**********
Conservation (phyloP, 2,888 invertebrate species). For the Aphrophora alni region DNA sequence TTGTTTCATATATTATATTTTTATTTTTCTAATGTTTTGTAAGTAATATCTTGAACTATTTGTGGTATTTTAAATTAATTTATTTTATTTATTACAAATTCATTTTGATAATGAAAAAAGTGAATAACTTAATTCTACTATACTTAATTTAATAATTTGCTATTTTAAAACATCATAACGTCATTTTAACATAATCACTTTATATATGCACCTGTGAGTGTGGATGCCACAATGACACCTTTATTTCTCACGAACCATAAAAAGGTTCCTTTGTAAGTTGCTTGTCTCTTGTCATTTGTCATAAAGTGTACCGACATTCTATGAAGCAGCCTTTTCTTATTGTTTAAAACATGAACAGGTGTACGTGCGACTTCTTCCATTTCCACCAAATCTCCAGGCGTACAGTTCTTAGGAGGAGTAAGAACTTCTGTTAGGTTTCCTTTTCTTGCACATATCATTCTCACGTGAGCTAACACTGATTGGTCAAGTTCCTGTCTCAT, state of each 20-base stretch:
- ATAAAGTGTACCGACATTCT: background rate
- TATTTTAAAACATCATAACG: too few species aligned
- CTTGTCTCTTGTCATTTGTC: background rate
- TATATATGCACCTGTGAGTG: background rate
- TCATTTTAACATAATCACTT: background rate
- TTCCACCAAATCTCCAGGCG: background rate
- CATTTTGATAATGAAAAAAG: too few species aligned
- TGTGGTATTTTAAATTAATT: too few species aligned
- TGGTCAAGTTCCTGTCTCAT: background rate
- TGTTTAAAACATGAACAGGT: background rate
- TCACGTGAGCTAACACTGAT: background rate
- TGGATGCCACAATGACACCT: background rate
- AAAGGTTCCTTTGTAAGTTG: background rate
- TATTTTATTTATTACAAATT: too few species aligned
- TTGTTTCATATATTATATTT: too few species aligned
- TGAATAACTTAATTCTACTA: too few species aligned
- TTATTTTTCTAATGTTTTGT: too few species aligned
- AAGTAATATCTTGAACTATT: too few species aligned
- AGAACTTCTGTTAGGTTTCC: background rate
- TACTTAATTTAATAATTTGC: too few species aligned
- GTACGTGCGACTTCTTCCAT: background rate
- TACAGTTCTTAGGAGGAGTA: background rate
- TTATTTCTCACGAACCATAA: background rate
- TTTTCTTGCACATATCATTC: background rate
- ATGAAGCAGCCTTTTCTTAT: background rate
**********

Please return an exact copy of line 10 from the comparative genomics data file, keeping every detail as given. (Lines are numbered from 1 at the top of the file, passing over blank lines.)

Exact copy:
- TGGTCAAGTTCCTGTCTCAT: background rate